Sorry I’m later today.
I’ve just got off a plane from Edinburgh (nice and sunny) to Cornwall (low cloud and drizzle.)
What a lovely city Edinburgh is!
‘Mille grazie’ to the club members who wrote with suggestions regarding what I should see and eat.
It was appreciated.
My (Italian) wife liked the place so much she’d like to move there.
Although she says that about everywhere we go…
Sadly, there are no Cornish pasties in Edinburgh.
Though I did have a ‘Braveheart burger’.
Apart from the meat patty itself, there was a slice of haggis (sheep’s offal) and a slice of black pudding (blood sausage).
Both were surprisingly good.
I figured that the unusual ingredients would explain the name:
Scotland + beef + haggis + black pudding = ‘Braveheart burger’
Well it’s obvious, isn’t it?
But then I was reminded of the awful fate of ‘Braveheart’, William Wallace.
A rebel leader, he was captured by the English and disembowled, before being exectuted.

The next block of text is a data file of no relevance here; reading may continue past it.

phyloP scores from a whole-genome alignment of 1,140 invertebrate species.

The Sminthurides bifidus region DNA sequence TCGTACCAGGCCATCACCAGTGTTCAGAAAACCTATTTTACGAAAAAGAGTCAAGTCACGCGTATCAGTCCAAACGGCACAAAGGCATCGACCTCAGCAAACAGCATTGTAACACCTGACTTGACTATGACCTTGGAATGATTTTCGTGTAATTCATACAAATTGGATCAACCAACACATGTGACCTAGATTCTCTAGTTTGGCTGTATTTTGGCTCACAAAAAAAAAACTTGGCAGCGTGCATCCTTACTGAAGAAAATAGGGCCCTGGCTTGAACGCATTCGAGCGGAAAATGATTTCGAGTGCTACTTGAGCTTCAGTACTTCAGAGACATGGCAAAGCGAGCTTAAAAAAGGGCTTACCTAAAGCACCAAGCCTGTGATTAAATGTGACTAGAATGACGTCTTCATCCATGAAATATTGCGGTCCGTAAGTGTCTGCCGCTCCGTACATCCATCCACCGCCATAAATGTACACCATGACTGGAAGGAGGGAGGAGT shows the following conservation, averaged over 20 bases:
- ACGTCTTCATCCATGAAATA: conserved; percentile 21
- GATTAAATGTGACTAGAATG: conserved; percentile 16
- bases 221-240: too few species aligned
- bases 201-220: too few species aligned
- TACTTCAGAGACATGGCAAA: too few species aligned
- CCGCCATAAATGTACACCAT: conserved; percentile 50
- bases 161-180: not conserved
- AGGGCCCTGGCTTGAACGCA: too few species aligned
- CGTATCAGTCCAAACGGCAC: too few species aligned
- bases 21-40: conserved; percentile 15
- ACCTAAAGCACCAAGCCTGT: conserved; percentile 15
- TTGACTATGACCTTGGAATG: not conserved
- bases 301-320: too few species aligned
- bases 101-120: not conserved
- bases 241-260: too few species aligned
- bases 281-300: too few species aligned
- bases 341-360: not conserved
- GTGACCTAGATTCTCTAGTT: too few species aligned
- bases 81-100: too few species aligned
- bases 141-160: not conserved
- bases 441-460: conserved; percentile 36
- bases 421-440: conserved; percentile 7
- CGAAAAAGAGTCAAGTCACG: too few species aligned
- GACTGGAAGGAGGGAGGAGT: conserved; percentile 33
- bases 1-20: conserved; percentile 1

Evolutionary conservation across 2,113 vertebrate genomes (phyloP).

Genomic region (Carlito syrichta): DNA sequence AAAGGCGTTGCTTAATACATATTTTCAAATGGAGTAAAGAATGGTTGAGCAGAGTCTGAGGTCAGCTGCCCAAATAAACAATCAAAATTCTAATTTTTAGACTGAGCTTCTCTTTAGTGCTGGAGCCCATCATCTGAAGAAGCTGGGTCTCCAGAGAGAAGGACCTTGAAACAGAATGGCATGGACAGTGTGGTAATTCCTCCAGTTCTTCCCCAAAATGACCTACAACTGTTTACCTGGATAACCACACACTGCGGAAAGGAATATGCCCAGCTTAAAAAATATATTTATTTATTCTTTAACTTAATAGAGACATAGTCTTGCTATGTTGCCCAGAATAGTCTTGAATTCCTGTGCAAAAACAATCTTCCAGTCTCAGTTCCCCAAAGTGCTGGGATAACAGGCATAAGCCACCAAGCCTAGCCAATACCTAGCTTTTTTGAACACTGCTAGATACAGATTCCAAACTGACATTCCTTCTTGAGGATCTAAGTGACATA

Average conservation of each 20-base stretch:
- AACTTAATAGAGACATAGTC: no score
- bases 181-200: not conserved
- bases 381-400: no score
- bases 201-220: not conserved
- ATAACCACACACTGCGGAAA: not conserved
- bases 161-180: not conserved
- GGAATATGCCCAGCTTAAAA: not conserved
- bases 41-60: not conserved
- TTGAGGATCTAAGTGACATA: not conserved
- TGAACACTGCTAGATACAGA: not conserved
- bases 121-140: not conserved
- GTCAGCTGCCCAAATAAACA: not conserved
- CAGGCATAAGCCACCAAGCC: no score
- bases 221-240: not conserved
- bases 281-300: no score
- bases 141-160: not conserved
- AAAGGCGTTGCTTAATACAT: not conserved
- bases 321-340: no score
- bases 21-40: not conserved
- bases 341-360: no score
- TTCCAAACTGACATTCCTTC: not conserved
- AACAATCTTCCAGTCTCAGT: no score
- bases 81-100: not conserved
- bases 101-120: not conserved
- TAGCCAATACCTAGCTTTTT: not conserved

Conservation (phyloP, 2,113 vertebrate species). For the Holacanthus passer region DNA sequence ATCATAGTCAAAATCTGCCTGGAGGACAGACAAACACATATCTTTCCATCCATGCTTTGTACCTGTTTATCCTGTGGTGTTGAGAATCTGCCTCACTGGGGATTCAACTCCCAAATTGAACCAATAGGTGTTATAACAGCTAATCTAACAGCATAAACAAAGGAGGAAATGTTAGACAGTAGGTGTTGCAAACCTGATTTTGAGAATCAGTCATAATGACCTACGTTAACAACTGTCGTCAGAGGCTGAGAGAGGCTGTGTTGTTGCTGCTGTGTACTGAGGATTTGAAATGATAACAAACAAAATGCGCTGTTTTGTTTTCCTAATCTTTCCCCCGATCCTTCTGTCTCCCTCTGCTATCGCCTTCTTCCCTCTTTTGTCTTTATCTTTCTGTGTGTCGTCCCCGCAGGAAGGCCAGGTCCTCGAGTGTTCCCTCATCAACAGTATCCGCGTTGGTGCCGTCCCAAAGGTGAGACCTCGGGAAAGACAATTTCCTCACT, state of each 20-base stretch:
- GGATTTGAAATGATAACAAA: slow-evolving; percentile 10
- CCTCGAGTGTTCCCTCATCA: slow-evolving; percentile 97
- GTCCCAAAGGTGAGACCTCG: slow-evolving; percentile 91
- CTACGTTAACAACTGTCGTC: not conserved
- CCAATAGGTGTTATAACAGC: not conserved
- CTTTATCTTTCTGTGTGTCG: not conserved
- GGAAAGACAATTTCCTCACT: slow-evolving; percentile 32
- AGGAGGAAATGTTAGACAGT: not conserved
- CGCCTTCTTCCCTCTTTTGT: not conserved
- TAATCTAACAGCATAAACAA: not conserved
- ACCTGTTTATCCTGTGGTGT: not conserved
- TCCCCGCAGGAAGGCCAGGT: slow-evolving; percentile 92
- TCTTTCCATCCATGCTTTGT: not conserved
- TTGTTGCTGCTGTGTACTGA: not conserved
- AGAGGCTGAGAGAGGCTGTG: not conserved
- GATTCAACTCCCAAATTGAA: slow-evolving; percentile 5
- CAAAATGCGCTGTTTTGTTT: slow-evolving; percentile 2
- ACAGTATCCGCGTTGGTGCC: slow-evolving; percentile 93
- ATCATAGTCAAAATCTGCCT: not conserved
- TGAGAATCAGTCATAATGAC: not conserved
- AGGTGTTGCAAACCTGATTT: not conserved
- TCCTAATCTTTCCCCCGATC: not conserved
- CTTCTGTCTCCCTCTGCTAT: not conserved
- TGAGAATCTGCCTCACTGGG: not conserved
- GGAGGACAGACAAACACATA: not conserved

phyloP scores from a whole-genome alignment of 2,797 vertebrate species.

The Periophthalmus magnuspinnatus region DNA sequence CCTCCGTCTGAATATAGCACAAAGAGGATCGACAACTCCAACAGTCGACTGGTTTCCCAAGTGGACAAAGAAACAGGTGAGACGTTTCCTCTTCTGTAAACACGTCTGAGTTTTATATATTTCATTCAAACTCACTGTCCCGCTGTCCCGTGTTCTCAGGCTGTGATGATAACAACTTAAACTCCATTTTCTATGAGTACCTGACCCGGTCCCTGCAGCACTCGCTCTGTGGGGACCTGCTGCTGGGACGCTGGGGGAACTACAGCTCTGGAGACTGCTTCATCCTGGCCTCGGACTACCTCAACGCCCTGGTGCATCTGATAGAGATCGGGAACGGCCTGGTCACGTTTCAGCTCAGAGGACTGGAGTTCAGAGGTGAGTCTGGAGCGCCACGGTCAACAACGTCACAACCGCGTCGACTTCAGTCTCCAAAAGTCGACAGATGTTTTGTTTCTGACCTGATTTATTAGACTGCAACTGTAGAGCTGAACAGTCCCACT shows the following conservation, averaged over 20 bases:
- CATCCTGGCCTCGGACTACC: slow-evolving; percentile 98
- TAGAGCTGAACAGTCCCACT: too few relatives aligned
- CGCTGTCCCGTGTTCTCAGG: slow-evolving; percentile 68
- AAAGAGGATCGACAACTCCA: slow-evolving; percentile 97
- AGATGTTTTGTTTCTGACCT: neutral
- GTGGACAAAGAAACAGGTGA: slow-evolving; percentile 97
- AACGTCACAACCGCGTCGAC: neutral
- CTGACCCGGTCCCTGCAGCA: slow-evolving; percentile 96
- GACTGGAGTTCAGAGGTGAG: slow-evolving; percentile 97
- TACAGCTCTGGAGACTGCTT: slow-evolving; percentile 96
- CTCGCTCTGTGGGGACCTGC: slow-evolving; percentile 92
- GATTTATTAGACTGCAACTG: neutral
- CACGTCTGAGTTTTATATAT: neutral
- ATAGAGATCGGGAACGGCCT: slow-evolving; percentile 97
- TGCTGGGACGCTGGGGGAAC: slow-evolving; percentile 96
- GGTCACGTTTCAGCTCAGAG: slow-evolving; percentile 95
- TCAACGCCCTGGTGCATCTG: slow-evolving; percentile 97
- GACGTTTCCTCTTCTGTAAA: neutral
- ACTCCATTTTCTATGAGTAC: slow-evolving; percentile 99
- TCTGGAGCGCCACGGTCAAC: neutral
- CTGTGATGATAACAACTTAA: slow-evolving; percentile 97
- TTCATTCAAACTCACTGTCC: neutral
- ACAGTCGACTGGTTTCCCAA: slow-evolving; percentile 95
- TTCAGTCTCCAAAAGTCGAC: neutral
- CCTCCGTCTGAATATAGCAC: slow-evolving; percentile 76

Might that explain the connection with blood and offal?
I didn’t let the idea put me off my lunch.
Anyway, all this jetting about the globe, and high-protein diets – it’s not very ecologically-friendly, is it?
Which brings me to today’s free Italian listening: Una vita eco-sostenibile
This one is advanced, but as the topic is a familiar one, it should be possible for most of you to have a stab at it (sorry, William.)
If you’re just starting out with Italian, read the transcript first, then listen.
Go back and forth between the two, figuring out the meaning and trying to link the text and the sounds.
Practice makes perfect.
And ‘level’ is, after all, an artifical concept.
There’s no reason you should limit your listening practice to tracks which are intended for your current stage of learning.
The opposite, in fact.
Getting used to managing uncertainty, guessing at meanings, both are great preparation for real life listening comprehension situations!
So, ready to do some work?
Click this link to get started on the club website:
The word ‘mica’ in the title of this article is very colloquial.
My wife says it’s not OK.
My daughter says it is.
Take your pick.
There’s an explanation of ‘mica’ here.